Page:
# Determine the maximum joint velocities for a PTP-Movement

Assuming an industrial robot performs a PTP movement with a speed of 100% for each joint, it often happens that the joints never reach 100% of speed because the torque limits of the actuators are violated and the movement stops.

My approach was to get the torques at each joint with the general equation of motion using reverse Newton-Euler-Algorithm (RNEA):

$$T = M(q)*\ddot q + C(q,\dot q)\dot q + G(q)$$. With $$\dot q$$ being the the joint velocity. My idea was to convert this equation so that it calculates the velocity. But I'm not sure if that is even possible.

Basic Algorithm idea: Iterating over each torque the robot would reach when performing the movement to identify the point where it reaches its maximum. Using this maximum torque to calculate the corresponding maximum velocity. Also I'm not sure if maximum torque equals maximum velocity.

Is there an approach that delivers the maximum reachable velocity for a PTP-Movement before the actual movement starts to avoid an error?

• Yeah, and nice catch: no one ever really accounts for this. Another interesting phenomenon is that the potential velocity of a joint increases with the amount of torque that can be delivered, but in the wild joint weight increases roughly linearly with the amount of torque that can be delivered. So the faster you want the arm to move, the more torque you need, but that increases the inertia!! It basically breaks the robot equation. This paper touches on this: researchgate.net/publication/… Dec 1, 2022 at 18:45
• Thank you for the reading recommendation. Dec 5, 2022 at 9:00

I see a few practical issues and things that should be made clear with this approach, but overall I think this could work.

Issues:

• The dynamics model you have listed is a "disturbance-free" model - i.e. it does not take into account joint friction, external forces, etc. This usually is not too big of a problem for simulating smaller robots, but if you are working with industrial robots I would imagine they have more impactful disturbances.
• Joint friction is largely important for what you are looking to solve for here. imagine a simpler form of the robot dynamics: $$\tau = \mathbf{M}(\mathbf{q})\ddot{\mathbf{q}}$$. Now, the friction term will be part of $$\tau$$, so our equation becomes: $$\tau_{c} + \mathbf{B}\dot{\mathbf{q}} = \mathbf{M}(\mathbf{q})\ddot{\mathbf{q}}$$, where $$\tau_{c}$$ is the controller torque and $$\mathbf{B}$$ is some negative definite damping (friction) matrix. As we can see, we cannot increase joint velocity if a joint is moving at a speed which creates friction equal to the max torque of that given motor. Note that friction is notoriously difficult to model, and is not as simple as a constant matrix. This should hopefully illustrate that there is at least a maximum velocity of a real robot, although not necessarily with the disturbance-free model.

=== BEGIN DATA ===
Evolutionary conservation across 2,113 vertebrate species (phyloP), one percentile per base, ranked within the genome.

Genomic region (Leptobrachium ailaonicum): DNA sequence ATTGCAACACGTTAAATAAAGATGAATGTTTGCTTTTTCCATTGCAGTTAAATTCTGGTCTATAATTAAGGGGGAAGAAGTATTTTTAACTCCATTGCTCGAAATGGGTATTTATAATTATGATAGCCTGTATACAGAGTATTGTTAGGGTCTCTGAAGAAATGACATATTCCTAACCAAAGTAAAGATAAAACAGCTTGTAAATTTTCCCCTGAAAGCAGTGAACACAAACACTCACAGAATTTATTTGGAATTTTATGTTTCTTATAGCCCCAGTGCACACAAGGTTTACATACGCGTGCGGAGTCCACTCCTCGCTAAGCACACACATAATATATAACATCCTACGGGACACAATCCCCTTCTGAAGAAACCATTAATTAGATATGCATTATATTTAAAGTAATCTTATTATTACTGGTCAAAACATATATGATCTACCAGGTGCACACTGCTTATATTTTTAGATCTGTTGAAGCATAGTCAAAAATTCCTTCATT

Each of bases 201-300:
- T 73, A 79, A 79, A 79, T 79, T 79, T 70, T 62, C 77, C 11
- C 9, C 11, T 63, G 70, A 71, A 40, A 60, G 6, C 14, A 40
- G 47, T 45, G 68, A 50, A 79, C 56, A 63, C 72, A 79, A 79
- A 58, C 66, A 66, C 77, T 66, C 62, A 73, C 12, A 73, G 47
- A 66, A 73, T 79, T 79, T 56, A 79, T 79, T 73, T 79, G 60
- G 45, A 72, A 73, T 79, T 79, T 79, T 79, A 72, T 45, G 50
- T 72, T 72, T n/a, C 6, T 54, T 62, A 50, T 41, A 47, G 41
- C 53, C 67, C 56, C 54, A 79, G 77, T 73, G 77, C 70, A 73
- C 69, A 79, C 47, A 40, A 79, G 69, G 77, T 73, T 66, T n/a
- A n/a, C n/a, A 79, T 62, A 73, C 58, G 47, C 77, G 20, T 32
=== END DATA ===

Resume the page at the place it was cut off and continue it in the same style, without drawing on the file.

Considerations:

• You do not need to convert the equation to calculate velocity. If you would like to use this approach, you should numerically integrate your acceleration "into" velocity. If you are familiar with matlab, this would essentially be ode45 or other functions of the same family.
• Does max torque equal max velocity? No. Max torque equals max change in velocity, but you would need to apply this torque over time to continue increasing velocity to achieve the maximum velocity.

Basic algorithm:

• Inputs:
• Trajectory torques: $$\tau_{i}$$ for $$0 \le i \le N$$,
• Robot model: $$\mathbf{M}$$, $$\mathbf{C}$$, $$\mathbf{G}$$
• Maybe some sort of friction estimation (we'll call it $$\mathbf{B}$$ for consistency)
• Initial starting states $$\mathbf{q}(0)$$ and $$\dot{\mathbf{q}}(0)$$
• Difference in time between torque inputs, $$\Delta t$$
• $$\mathbf{v}_{\text{max}} \leftarrow \mathbf{0}$$
• $$\mathbf{q} \leftarrow \mathbf{q}(0)$$
• $$\dot{\mathbf{q}} \leftarrow \dot{\mathbf{q}}(0)$$
• $$\ddot{\mathbf{q}} \leftarrow \mathbf{0}$$
• for $$i \leftarrow 0$$ to $$N$$
• $$\ddot{\mathbf{q}} \leftarrow \mathbf{M}(\mathbf{q})^{-1}(\tau_{i} -\mathbf{C}(\mathbf{q},\dot{\mathbf{q}})\dot{\mathbf{q}} - \mathbf{G}(\mathbf{q}) + \mathbf{B}(\mathbf{q},\dot{\mathbf{q}})\dot{\mathbf{q}})$$
• $$\mathbf{q} \leftarrow \mathbf{q} + \dot{\mathbf{q}} \Delta t$$
• $$\dot{\mathbf{q}} \leftarrow \dot{\mathbf{q}} + \ddot{\mathbf{q}} \Delta t$$
• if $$v_{\text{max},j} < |\dot{q}_{j}|$$ (assuming you are looking for max absolute velocity)
• $$v_{\text{max},j} \leftarrow |\dot{q}_{j}|$$
• Return: $$\mathbf{v}_{\text{max}}$$

This algorithm simply uses the Euler method to perform numerical integration, but there exist more accurate methods (most commonly used methods are Runge-Kutta). The general idea of the algorithm is that you want to simulate your trajectory, then pick out the max velocity as the simulation progresses. You can also calculate the torque values during each step of the simulation - for instance if you are using a PID controller, the torque is just the error of the robot with respect to a desired trajectory.

• Thank you very much for this detailed answer. I'll definitley test this. Dec 5, 2022 at 8:59
• What about the maximum velocity and peak torque limits of the actuators? Dec 6, 2022 at 1:00
• Good question. I believe the assumption is that once a torque limit is reached, the task will be stopped - so I would imagine a break statement could be added to the proposed loop that would stop the search for max velocity if the torque limits are surpassed (returning the current max velocities). Now if the actuator has a velocity limit, then we can apply the same principle as we did for the torque limit and end our search early. Dec 6, 2022 at 14:04